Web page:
Support the North: An eye-witness experience – Hazel

by | Interesting Northern projects |

Guest blog by Cindy Cherry, Don Cherry’s Pet Rescue Foundation

Meet Hazel. Her saga has many people involved in the story. My role in her life began when I realized I wanted to walk the walk and participate in a spay and neuter clinic in Northern Ontario.  I had heard that many communities in the North struggle with the issue of dog overpopulation and I wanted to see it for myself.

For more on my adventure, please click here: link to my adventure. Since I was flying to Thunder Bay, I wanted to make sure I did not come back to Toronto empty-handed. I planned on being a “flight volunteer” for a dog, as I had done in the past to escort a pit bull to a new home out of province when I was flying out West. For more on that story, click here:

Interested in brining a Northern dog to Toronto to find a home, I contacted Northern Reach, a Thunder Bay organization and the Ontario SPCA and Humane Society. They had a dog from a Northern community in foster care who was in need of a loving home. That dog was Hazel. I knew when I laid eyes on her she was special. There are some dogs that I come upon that just have that soulful look of intelligence and manners.  Something they are born with that can’t be taught. Hazel was one of these dogs.

Hazel, northern dog, northern transfer
With Tammy, Hazel’s first Foster Mom.
The trip

She had to come back to Toronto with me! But then what? I shared Hazel’s story with my friend Denise, who runs Mattie’s Place, a rescue and recovery centre for pets in need. She said she would have no problem getting Hazel into foster care and we could go from there. Hazel was brought to the airport by Erin, a Northern Reach volunteer. My good friend Nikki, past president and founder of the Northern Spay Neuter Program, drove me to the airport and then got to spend some time walking Hazel around to stretch her legs before the flight.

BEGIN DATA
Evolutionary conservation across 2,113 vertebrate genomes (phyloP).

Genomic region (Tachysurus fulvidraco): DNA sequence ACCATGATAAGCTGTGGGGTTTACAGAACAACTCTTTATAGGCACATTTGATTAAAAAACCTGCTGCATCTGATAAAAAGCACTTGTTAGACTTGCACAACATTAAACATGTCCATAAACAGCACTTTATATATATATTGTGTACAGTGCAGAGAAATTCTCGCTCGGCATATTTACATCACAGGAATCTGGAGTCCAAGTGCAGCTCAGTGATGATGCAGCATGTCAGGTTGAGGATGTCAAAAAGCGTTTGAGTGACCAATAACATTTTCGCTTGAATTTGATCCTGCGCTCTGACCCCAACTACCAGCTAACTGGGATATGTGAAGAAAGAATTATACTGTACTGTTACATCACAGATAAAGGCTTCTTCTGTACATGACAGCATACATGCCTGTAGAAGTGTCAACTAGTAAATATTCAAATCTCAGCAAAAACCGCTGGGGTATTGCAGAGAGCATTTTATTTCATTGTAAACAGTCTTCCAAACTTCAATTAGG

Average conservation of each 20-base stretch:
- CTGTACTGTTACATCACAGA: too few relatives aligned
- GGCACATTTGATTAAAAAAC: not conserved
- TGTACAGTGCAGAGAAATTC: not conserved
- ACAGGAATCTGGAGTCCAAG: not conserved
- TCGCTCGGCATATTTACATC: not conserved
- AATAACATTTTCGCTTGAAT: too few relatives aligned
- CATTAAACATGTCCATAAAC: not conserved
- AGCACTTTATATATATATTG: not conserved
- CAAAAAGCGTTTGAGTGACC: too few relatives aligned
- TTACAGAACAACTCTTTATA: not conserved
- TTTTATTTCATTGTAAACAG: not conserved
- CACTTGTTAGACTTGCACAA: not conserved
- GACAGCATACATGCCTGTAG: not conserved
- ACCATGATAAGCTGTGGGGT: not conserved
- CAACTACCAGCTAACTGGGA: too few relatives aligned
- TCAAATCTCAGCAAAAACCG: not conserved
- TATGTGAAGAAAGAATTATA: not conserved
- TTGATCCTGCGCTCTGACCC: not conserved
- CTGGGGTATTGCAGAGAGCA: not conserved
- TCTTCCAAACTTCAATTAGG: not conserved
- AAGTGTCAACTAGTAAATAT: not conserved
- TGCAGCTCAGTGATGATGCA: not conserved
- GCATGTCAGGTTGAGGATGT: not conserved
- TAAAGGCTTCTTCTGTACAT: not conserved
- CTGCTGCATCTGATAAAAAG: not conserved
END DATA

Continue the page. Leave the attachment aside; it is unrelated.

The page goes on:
Hazel, northern dog, northern transfer
Foster Mom #2, Lori, in Mississauga.

When I arrived in Toronto, both Denise and Hazel’s new foster mom, Lori, were there to greet us. Hazel was no worse for wear and seemed quite relaxed in her kennel. We all got in the truck and off we went to Mississauga. When Hazel arrived at Lori’s house, she was a bit shy, but didn’t seem overly anxious or frightened.

I gave Hazel a pat on the head and wished her luck. I told everyone involved to send me any of Hazel’s expenses, and Don Cherry’s Pet Rescue Foundation would pay for them all. I truly believed I would never see her again, for they already had people interested in adopting her. Then I got the news.

A new development
Hazel, northern dog, northern transfer
Proud momma.

Hazel had puppies. She didn’t look pregnant when I saw her, but she had eight puppies! I had to see them! When I visited her, I also got a glimpse of the life of the incredibly kind person who took Hazel in. This house was full of love and rescued “pets.”  First was this “pond” in the middle of their family room filled with rescued Koi from a restaurant aquarium where they had been living in six inches of filthy water. The pond also housed several turtles that were no longer wanted by their owners. Love birds that had been found outside and rescued from certain demise were also among the animal members of this family.

And then there was Hazel. The whelping box they made for Hazel was huge and was made for comfort. They told me Hazel was a wonderful mother. She is very attentive, yet also needed her own time and didn’t mind you handling her pups.

At the time this article was written, the pups weren’t yet old enough to be weaned. I’m sure Mattie’s Place will have no problem getting them all homes. As for Hazel, we may just have “Foster Failure” on our hands. Her caretaker might just make her a permanent addition to the family. If so, Hazel is one lucky dog.